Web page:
Display Settings:

Format

Send to:

Choose Destination
We are sorry, but NCBI web applications do not support your browser and may not function properly. More information
J Psychosom Res. 2009 Dec;67(6):497-501. doi: 10.1016/j.jpsychores.2009.09.002.

Clinical course of Tourette syndrome.

Author information

  • 1Yale Child Study Center, Yale University School of Medicine, New Haven, CT 06520, USA. michael.bloch@yale.edu

Abstract

OBJECTIVE:

Tourette syndrome (TS) is a childhood-onset neuropsychiatric disorder characterized by multiple motor and vocal tics lasting at least a year in duration. Children with TS often experience comorbid conditions such as obsessive-compulsive disorder (OCD) and attention-deficit disorder. The goal of this article was to review the long-term clinical course of tics and comorbid conditions in children with TS.

METHOD:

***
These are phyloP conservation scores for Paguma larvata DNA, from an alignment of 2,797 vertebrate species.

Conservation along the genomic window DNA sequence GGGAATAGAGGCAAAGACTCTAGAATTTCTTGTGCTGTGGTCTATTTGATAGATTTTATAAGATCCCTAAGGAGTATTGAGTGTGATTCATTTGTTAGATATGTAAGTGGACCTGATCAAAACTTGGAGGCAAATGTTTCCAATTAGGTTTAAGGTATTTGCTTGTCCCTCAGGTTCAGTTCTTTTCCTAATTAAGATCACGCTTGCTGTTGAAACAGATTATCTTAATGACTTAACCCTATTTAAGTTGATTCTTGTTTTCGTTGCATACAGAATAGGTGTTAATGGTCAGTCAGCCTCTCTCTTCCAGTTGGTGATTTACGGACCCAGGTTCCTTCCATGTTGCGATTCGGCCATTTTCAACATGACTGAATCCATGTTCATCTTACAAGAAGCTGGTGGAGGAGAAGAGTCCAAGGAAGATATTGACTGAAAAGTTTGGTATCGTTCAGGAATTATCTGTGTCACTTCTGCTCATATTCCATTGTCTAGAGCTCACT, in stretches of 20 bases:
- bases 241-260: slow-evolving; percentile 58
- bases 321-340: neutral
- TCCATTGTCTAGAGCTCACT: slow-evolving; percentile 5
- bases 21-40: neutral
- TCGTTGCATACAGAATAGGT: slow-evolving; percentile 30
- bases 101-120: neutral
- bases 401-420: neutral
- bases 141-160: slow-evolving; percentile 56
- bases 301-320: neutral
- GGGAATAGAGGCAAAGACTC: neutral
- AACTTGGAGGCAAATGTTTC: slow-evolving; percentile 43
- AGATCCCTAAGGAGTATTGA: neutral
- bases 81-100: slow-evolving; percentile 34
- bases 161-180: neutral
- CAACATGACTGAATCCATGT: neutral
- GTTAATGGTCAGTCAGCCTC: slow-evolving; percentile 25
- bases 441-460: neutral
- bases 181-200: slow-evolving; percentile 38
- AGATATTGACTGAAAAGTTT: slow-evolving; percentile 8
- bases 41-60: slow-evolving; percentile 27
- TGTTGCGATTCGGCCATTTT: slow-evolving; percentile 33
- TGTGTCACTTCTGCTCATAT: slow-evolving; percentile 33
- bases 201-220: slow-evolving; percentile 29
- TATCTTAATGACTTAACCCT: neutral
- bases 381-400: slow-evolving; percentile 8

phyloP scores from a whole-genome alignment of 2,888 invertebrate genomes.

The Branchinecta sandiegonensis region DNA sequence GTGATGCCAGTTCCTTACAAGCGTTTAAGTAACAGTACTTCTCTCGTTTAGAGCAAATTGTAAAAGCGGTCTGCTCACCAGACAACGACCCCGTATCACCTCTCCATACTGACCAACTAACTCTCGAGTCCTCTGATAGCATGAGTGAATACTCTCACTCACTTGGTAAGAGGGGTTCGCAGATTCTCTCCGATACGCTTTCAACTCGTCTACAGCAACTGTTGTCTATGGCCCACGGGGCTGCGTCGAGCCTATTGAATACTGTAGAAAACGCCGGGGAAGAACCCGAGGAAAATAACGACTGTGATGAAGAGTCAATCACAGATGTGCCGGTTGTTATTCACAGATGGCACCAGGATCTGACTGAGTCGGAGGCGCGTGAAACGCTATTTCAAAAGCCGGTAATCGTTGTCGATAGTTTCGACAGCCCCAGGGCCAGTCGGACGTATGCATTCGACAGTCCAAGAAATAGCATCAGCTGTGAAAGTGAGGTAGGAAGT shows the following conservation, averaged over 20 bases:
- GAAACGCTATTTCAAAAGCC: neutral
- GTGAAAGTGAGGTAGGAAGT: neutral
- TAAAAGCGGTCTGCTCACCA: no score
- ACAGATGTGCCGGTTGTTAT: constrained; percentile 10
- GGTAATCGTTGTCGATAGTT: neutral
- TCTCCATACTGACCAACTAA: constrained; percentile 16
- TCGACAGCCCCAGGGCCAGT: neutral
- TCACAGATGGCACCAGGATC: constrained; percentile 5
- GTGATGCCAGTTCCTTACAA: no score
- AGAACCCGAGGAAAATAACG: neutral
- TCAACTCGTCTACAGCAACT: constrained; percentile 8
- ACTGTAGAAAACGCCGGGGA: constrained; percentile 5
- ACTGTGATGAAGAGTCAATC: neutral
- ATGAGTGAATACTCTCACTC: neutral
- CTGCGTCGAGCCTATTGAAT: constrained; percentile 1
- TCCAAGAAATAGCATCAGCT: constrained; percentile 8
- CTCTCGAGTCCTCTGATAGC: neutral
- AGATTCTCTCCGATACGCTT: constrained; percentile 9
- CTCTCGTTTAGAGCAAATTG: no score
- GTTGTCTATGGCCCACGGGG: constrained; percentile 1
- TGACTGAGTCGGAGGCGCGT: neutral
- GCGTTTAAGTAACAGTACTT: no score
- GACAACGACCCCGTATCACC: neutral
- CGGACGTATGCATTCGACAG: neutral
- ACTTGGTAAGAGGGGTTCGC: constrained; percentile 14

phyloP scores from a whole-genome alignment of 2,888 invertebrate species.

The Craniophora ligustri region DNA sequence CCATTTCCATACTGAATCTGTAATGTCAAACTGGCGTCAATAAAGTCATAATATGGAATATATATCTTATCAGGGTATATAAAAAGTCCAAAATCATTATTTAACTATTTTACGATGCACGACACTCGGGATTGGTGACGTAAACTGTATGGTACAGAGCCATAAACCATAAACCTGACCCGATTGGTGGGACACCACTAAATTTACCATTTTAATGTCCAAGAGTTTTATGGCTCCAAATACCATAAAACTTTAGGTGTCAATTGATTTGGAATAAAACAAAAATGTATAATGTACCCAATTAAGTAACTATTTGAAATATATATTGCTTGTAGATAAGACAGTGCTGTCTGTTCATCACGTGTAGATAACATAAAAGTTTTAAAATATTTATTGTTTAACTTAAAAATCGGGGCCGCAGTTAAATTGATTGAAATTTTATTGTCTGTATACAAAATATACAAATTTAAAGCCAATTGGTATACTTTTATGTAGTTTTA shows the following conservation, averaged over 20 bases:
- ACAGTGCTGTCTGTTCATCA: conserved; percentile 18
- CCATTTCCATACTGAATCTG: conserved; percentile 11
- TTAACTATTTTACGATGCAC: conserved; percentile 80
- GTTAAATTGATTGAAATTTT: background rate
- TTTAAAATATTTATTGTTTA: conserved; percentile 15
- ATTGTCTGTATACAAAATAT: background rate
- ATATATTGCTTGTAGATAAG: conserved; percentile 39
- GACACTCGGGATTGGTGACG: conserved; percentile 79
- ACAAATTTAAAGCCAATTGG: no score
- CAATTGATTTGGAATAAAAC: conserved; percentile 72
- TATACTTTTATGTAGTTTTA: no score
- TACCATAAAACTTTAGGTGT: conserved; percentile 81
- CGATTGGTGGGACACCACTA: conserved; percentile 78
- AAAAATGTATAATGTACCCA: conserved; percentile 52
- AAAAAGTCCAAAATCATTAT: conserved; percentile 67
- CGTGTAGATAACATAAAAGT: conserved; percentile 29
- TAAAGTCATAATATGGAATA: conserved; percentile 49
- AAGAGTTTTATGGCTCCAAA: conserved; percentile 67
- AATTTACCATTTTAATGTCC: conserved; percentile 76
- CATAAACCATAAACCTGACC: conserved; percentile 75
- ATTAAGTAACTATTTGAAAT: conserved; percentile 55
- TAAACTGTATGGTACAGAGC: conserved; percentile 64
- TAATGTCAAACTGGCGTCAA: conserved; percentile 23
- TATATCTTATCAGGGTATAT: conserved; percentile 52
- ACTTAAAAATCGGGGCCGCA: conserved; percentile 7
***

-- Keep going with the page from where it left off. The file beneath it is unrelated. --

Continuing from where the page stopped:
We conducted a traditional literature search to locate relevant articles regarding long-term outcome and prognosis in TS and tic disorders.

RESULTS:

Tics typically have an onset between the ages of 4 and 6 years and reach their worst-ever severity between the ages of 10 and 12 years. On average, tic severity declines during adolescence. By early adulthood, roughly three-quarters of children with TS will have greatly diminished tic symptoms and over one-third will be tic free. Comorbid conditions, such as OCD and other anxiety and depressive disorders, are more common during the adolescence and early adulthood of individuals with TS than in the general population.

CONCLUSION:

Although tics are the sine qua non of TS, they are often not the most enduring or impairing symptoms in children with TS. Measures used to enhance self-esteem, such as encouraging strong friendships and the exploration of interests, are crucial to ensuring positive adulthood outcome in TS.

PMID:
19913654
[PubMed - indexed for MEDLINE]
PMCID:
PMC3974606
Free PMC Article

Images from this publication.See all images (3)Free text

Fig. 1
Fig. 2
Fig. 3
PubMed Commons home

PubMed Commons

0 comments
How to join PubMed Commons

    Supplemental Content

    Full text links

    Icon for Elsevier Science Icon for PubMed Central
    Loading ...
    Write to the Help Desk